The mix of biologists and astronomers who made up the committee were far from unanimous in their view of the scope or depth of this astrophysical impact. "I think everyone on that committee felt there was life elsewhere," says Ziurys the astrochemist in her basement office at the University of Arizona. "But there are people who felt that all life on Earth ... evolved here in a soup on the Earth, with no connection out to space. And there are those of us that [ran] that committee who felt that there was a connection between what is occurring out in interstellar space and ... how life evolved on Earth—or any planet." The sticking point for the committee wasn't evolution; it was the broader notion of origins. "You would be surprised how people think in silos, even in the scientific world," says Ziurys. "If they are biologists, working with Petri dishes in a laboratory, [they think the early] Earth was one big Petri dish."
For Ziurys, however, the ultimate key to understanding the origins and evolution of life on Earth isn't on Earth. To understand why all terrestrial life is carbon-based, why life uses only twenty of the possible dozens of potential amino acids, why iron is the metal atom around which the hemoglobin in our blood binds—to understand any of these life mysteries—we must look to the stars. For Ziurys, and a new era of scientists, our story doesn't begin on Earth; it begins with stardust.
THE THIRD GREAT REVOLUTION
Pick up a dictionary and look up stardust, or Google the word, and you'll see that it is culturally defined primarily as fantasy rather than as fact. Stardust is the title of novels, science-fiction movies, and Hoagy Carmichael's 1927 hit song—one of the most popular American tunes of all time. Most dictionaries' definitions of stardust are similar to this one from Merriam-Webster: "a feeling or impression of romance, magic, or ethereality." Stardust is the equivalent of fairy dust—the stuff of fantasy, intangible and elusive.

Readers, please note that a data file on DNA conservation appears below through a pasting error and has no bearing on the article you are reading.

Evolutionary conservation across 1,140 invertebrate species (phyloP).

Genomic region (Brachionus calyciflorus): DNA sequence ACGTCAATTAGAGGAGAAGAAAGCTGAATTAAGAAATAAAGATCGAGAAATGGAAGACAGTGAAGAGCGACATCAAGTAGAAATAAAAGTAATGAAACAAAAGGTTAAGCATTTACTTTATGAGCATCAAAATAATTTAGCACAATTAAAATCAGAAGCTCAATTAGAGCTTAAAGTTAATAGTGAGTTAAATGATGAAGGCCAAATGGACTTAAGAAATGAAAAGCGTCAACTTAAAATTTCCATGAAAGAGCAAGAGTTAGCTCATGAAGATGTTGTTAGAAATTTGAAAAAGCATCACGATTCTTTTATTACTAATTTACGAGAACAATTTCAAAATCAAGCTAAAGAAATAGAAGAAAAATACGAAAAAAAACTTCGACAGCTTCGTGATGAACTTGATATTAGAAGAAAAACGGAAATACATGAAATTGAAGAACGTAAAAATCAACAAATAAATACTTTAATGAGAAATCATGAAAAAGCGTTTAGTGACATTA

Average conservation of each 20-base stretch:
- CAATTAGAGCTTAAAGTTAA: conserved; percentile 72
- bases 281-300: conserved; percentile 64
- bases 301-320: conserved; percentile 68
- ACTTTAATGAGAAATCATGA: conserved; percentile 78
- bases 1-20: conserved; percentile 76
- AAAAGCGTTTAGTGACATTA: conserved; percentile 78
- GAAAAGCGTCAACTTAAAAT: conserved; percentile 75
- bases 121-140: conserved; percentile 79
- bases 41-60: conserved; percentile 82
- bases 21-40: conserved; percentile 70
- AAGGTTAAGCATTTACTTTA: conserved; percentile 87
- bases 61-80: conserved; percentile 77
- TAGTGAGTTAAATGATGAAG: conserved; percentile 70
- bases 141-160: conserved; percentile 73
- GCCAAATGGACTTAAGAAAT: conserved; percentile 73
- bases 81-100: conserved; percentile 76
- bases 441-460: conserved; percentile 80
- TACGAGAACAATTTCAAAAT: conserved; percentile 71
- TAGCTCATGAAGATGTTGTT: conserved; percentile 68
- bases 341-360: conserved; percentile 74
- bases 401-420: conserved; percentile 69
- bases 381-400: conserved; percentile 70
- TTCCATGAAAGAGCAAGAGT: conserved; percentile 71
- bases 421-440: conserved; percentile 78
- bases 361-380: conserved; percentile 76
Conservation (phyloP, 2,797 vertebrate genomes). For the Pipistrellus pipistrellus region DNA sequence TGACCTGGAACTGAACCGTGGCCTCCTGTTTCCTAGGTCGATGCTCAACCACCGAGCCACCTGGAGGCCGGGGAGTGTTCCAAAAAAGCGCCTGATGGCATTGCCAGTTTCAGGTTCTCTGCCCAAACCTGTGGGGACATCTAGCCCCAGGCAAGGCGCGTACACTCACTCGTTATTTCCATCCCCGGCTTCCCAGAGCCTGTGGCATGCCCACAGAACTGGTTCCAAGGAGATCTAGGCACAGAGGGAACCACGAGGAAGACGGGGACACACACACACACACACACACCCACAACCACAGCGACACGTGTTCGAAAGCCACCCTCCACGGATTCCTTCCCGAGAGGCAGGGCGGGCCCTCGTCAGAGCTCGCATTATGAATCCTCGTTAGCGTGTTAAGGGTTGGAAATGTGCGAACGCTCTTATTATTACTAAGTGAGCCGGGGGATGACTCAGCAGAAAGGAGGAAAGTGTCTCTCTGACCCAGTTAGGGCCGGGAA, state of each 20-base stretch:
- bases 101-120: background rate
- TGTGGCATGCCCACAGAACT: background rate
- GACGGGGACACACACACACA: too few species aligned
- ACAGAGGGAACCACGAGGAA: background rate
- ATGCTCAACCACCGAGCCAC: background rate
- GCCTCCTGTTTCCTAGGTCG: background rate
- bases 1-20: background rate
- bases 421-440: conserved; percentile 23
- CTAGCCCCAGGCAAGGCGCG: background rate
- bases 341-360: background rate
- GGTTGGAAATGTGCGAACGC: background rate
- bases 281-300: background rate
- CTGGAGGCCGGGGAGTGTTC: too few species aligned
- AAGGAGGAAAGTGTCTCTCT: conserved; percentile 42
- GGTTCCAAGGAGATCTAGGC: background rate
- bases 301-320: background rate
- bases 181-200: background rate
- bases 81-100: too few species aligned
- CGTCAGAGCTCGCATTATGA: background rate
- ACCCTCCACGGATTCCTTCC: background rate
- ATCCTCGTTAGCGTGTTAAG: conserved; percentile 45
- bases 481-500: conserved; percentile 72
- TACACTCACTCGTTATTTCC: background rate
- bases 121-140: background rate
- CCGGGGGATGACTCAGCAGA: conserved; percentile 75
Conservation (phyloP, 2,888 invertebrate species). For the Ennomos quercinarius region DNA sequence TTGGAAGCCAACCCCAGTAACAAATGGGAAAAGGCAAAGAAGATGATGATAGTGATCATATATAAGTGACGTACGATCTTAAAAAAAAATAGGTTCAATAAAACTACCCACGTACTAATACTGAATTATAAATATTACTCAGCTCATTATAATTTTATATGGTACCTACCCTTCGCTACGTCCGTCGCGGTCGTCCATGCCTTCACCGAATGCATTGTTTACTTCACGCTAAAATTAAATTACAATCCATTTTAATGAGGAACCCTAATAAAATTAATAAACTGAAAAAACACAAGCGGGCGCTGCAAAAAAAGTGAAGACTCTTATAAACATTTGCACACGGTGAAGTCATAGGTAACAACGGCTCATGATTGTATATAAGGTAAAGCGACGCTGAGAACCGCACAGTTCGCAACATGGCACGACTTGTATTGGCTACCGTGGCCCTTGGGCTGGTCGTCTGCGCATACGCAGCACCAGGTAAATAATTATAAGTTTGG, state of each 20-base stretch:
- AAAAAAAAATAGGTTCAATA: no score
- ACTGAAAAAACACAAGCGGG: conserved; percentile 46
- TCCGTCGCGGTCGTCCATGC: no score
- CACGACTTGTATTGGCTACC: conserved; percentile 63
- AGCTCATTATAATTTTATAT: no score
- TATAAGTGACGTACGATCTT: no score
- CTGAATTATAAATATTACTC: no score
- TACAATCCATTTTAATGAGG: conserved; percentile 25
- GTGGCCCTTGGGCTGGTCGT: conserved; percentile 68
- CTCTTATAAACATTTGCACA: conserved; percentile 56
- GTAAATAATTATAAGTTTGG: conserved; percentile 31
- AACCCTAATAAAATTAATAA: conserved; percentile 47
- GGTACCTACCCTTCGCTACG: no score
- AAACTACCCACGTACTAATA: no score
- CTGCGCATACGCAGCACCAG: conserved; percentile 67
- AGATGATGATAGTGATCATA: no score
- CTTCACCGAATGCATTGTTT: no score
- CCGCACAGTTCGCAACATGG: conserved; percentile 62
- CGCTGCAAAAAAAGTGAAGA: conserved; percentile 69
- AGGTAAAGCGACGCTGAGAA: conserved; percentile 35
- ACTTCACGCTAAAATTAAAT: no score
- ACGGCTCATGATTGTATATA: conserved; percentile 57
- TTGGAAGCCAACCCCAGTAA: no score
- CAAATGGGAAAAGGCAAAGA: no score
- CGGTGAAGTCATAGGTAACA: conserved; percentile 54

But we're in the midst of a cultural and scientific shift, and at its heart is the new science of stardust. It's captured evocatively in NASA's Stardust mission, which in 2006 became the first mission to bring back samples from a comet: 242 million miles from Earth, the Stardust robotic probe intercepted comet 81P/Wild 2, swept through the plume of dust and water that make up the comet's translucent tail, and made it back to Earth with an invaluable cache of microscopic grains. Some of these tiny grains are literally stardust. Wild 2 was formed from a birth cloud of dust and gas that gravitationally collapsed to form the Sun, the Earth, and other planets, as well as the countless asteroids and comets that compose our Solar System—and, ultimately, you and me. The tiny grains of sand collected from comet Wild 2 have been largely unchanged for 4.5 billion years, from the time when the Earth was forming. Stardust is now the stuff not only of fantasy but of fact and science.